Inside Val Kilmer's Strange Connection To Charles Manson

Over the course of his four-decade career, Val Kilmer has been established as one of Hollywood's greatest performers. Known for his versatility, the actor made his name with roles such as vocalist Jim Morrison in the 1991 biopic "The Doors," Elvis Presley in "True Romance," Doc Holliday in "Tombstone," and the titular role in 1995's "Batman Forever," per IMDb. With his Juilliard School training, Kilmer quickly ascended to the top and proved to audiences that he was an actor with a ton of staying power.

Though Kilmer's most prominent days on the screen are now behind him, he still remains active in his line of work — even reprising his role as Tom 'Iceman' Kazansky in the upcoming "Top Gun" sequel, "Top Gun: Maverick." And while Kilmer does have a bad reputation for getting under people's skin (with the late "Batman Forever" director Joel Schumacher once describing the actor as "psychotic," per Vulture), the actor still continues to find work in the industry today.

The word "psychotic" is one word that has been used to describe Kilmer, and it seems like similar adjectives pervade Kilmer's life more often than not. Aside from his bad behavior post-"Batman Forever," Kilmer has one strange life connection to someone who completely fits the description of the word: Charles Manson. In a jarring case of worlds colliding, Kilmer has revealed how he is tied to the infamous killer in his book, "I'm Your Huckleberry: A Memoir." Read on to find out how Val Kilmer is connected to Charles Manson.

Val Kilmer grew up near Charles Manson's residence

Talking about living in fear! In his book, "I'm Your Huckleberry: A Memoir," Val Kilmer recalled growing up near California's Spahn Ranch, which, at the time, was also the residence of Charles Manson and the Manson Family. In growing up near the cult leader, Kilmer recalled living "too close for comfort to Charles Manson," noting that he and his Family would "go to Spahn Ranch, where they all lived," per Ranker.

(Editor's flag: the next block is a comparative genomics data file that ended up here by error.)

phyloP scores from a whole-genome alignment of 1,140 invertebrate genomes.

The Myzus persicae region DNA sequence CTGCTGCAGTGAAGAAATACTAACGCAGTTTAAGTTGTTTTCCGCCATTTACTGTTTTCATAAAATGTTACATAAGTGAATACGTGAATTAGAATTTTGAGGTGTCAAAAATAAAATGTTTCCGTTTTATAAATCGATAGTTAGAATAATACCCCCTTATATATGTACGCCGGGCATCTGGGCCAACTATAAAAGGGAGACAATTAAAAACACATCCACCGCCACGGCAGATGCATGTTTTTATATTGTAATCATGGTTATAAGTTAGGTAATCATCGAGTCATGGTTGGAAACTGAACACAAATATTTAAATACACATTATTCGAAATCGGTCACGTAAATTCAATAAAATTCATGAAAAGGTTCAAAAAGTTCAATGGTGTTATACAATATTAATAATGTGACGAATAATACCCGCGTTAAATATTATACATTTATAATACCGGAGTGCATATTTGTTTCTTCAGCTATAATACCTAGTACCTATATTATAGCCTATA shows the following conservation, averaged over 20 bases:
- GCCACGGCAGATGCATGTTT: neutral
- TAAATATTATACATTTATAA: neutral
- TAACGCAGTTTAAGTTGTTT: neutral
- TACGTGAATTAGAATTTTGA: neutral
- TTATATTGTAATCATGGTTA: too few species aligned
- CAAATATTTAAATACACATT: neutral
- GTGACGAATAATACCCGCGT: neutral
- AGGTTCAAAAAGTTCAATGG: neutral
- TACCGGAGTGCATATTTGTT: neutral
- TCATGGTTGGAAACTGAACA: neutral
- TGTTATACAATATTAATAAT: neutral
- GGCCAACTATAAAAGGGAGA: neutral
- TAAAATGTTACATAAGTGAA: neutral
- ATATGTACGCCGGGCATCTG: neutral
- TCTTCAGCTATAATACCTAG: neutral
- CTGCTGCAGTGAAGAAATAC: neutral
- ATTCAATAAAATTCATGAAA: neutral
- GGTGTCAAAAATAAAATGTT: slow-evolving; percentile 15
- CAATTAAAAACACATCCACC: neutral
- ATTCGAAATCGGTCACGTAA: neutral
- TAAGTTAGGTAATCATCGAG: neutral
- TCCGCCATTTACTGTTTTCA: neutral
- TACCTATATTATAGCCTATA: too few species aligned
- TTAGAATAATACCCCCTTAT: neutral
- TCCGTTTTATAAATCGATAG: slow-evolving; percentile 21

Why in the world would anyone want to visit the well-documented location of a serial-killing cult, especially at such a young age? Kilmer noted that it "was the closest place to rent a horse for a trail ride." And if that wasn't bone-chilling enough, Kilmer revealed that "[t]he guy who put me on a horse was Donald "Shorty" Shea, who worked for Spahn Ranch, [who] was killed by members of the Manson Family..." Clearly, horseback riding was worth the risk for the "psychotic" Kilmer.

The Manson cult called Spahn Ranch their home in the late 1960s, per Vox, where they were afforded to live by owner George Spahn in exchange for free labor. It was here that the Manson Family planned and committed some of their most heinous acts — taking advantage of Spahn's near-blindness at the time. So what exactly did the Manson Family do at Spahn Ranch? 

Mass indoctrination at the hands of Charles Manson

At Spahn Ranch, Charles Manson was able to reign supreme over his so-called Family. In a ranch so remote and removed from society, Manson was able to rally his troops and indoctrinate them through a series of jaw-dropping methods. How did he do it, you ask? Well, according to Curbed, Manson's indoctrination regimen consisted of "acid trips, mandatory orgies, and hypnotic, repetitive lectures outlining 'Helter Skelter,' the race war he was determined to start."

Aptly named after the Beatles' song of the same title, "Helter Skelter" foretold an impending race war between white people and Black people in which Black folks would reign supreme, only for Manson and his followers — who would dwell in a secret city reachable through a hole in the Earth during the war — to emerge victorious as Black people "would find themselves unable to govern wisely."

Regarding the experience at the ranch, Family member and convicted killer Susan Atkins likened the group to "wood nymphs and wood creatures" and that they "would run through the woods with flowers in [their] hair, and Charlie would have a small flute," per Curbed. Fellow killer Leslie Van Houten recalled "no longer [being] in control of [her] mind" as she "became saturated in acid." Per the outlet, prosecutor Vincent Bugliosi noted that Spahn Ranch's isolated nature allowed for Manson to thrive, noting that there "were no newspapers at Spahn Ranch, no clocks" and that it was "cut off from the rest of society."